In the heart of the Thar Desert in the Indian state of Rajasthan, New York–based architect Diana Kellogg has built Rajkumari Ratnavati Girls School for the city of Jaisalmer. A pro-bono project for Kellogg commissioned by New York–based non-profit group CITTA, the school will serve more than 400 girls from households below the poverty line in the region where female literacy is just 36 percent. Given India’s current surge in Covid cases and lockdowns, it is meant to open in July.
An oval-shaped structure with a paved central courtyard, the nearly 9,000-square-foot school was constructed by local craftsmen—many of the girls’ fathers—with hand-carved Jaisalmer sandstone sourced from the area.
“Stone was so abundant and the craftsmen so skilled, it was really the only option,” Kellogg tells RECORD of the material. “When I asked about different design ideas they smiled and proudly said, ‘We can do anything in stone.’”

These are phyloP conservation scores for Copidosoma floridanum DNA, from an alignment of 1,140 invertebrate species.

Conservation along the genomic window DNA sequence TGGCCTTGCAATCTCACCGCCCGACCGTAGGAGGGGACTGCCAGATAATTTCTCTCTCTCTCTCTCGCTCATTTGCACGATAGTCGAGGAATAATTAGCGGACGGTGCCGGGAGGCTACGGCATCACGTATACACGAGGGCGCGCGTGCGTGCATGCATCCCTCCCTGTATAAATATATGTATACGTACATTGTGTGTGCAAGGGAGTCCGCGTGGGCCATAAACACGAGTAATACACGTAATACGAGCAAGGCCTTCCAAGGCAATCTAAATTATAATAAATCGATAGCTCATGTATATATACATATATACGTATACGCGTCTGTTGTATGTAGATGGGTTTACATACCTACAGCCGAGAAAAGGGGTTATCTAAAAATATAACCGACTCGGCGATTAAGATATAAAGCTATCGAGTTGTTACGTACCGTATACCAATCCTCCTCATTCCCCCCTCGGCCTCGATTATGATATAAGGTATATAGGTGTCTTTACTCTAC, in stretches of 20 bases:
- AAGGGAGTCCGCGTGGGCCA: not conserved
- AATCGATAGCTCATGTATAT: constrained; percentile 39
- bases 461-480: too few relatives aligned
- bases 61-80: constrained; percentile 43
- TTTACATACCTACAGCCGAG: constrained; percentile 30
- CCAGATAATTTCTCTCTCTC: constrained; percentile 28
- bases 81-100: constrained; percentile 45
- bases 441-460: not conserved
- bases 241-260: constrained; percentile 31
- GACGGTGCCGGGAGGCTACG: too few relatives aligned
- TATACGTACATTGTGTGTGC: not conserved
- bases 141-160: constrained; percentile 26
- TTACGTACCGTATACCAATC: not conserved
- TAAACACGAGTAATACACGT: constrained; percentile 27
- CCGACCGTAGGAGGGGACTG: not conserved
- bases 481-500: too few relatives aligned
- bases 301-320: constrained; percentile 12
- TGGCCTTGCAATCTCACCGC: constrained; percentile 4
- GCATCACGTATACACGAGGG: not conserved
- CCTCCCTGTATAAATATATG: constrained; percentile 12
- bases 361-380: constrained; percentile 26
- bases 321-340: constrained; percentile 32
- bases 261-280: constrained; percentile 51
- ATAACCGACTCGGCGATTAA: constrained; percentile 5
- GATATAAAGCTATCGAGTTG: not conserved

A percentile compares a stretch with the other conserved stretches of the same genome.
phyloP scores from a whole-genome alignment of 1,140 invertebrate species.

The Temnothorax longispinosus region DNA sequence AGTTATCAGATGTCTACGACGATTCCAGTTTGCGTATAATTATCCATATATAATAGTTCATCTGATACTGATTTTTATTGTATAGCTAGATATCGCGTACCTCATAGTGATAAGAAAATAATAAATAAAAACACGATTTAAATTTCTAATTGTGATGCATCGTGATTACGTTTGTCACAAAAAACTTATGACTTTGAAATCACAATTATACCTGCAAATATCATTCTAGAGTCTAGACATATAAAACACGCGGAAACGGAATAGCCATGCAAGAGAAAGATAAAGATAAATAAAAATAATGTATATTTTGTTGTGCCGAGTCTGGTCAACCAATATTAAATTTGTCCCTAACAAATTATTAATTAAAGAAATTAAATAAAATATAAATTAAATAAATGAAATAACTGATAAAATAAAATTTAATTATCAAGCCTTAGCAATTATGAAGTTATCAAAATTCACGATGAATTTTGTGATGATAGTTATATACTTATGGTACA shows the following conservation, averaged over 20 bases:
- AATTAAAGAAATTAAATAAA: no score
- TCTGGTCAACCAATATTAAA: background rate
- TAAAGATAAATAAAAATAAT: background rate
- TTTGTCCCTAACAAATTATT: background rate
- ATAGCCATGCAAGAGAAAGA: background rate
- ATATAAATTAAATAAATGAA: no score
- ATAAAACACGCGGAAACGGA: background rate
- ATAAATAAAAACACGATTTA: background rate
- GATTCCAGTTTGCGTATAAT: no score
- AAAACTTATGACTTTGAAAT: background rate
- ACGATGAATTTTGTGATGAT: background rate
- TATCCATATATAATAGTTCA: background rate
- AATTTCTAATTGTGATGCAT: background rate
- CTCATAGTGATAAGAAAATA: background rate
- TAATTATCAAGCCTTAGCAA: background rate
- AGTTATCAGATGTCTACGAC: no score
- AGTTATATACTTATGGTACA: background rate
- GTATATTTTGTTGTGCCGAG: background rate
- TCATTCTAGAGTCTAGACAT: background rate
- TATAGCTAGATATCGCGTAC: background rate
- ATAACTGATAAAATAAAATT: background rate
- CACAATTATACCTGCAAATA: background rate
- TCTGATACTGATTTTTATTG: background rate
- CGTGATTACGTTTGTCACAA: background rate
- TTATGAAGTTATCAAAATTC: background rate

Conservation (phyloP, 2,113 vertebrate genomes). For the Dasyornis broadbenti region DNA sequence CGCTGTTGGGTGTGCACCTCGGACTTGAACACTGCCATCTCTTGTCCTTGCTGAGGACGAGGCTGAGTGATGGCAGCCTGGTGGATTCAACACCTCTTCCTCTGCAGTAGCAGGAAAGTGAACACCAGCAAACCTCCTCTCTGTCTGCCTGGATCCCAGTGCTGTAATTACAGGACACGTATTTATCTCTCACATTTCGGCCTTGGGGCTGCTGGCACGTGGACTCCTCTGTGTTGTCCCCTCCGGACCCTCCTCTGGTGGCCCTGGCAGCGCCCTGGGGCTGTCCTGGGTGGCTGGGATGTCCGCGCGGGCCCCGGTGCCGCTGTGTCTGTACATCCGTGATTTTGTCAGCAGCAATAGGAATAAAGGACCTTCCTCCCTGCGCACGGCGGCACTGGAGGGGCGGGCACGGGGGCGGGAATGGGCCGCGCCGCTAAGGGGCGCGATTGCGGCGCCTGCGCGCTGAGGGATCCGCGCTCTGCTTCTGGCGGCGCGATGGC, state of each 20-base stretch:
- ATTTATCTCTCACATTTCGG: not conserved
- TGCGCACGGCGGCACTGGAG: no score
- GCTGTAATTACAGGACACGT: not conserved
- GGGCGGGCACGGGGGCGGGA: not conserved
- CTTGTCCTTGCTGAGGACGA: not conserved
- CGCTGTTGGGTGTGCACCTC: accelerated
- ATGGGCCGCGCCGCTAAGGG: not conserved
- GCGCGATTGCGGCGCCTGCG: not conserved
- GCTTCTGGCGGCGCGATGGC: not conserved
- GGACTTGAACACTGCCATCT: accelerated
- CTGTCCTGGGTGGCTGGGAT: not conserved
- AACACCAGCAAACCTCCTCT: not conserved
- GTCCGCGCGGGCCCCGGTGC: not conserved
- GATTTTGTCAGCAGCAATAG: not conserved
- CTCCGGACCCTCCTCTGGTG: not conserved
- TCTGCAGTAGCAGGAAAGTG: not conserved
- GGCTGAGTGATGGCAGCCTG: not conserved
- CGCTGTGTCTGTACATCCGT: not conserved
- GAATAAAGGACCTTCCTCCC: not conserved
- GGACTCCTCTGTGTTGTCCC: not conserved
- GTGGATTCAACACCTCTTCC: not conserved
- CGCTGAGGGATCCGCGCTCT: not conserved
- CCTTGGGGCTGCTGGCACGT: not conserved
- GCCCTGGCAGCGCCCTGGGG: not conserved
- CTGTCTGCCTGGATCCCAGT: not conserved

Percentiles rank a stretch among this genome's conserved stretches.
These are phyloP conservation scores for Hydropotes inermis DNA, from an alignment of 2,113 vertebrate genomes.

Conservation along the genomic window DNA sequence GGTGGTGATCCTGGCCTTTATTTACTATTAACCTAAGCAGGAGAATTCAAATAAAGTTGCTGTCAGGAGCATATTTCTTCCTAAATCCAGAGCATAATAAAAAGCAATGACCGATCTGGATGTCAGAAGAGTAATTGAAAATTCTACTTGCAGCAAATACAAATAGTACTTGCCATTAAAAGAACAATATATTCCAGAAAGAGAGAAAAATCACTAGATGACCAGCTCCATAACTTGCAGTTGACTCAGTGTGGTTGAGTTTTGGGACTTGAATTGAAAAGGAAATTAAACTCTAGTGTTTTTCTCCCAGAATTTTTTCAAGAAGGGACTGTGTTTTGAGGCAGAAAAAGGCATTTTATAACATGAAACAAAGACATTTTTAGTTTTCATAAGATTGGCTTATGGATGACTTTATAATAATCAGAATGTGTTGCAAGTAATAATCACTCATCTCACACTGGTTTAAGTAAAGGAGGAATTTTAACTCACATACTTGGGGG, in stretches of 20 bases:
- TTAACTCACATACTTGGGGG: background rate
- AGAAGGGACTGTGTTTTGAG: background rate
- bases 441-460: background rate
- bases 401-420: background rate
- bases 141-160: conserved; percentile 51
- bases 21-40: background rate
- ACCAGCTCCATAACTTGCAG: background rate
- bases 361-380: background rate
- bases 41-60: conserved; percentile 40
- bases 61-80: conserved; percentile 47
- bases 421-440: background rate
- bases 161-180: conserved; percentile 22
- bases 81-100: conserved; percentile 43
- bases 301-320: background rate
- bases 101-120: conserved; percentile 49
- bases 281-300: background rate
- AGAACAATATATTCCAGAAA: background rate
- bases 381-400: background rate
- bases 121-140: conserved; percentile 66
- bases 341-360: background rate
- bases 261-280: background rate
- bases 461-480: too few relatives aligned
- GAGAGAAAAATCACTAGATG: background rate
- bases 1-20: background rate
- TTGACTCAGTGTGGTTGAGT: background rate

Kellogg’s design team focused on sustainable elements, given the harsh desert environment, and oriented the ellipse-shaped building to filter out sunlight, maximize air flow and wind throughout the series of 10 classrooms and computer center, while also utilizing a passive solar cooling strategy. The team also followed ancient regional water harvesting techniques to help the school harness precious rainwater, and created a rooftop solar canopy with a metal framework that powers the interior lighting and fans but can double as a jungle gym for the children.
“Since the building was built for a non-profit to support girls’ education, every effort was made toward economic design,” said Kellogg in a statement. “I knew I wanted to do a building that simultaneously blended and grew out of the natural landscape, much like the Jaisalmer sandstone,” she tells RECORD. “I was also committed to sustainability and using the stone in a modernized way to bring attention to the craftsman in the area.”
Inside, the school is furnished with pieces made from local rosewood and Charpai woven seating, a traditional bed technique used across South Asia. In addition to the culturally conscious architecture, Indian fashion designer Sabyasachi Mukherjee designed uniforms for the girls using Ajrak, a form of block printing native to the region.
The newly-completed structure is to be part of a larger complex called the GYAAN Center, which will include an exhibition space called the Medha and the Women’s Cooperative building, where local artisans will teach women traditional handcraft techniques.
Video by Vinay Panjwani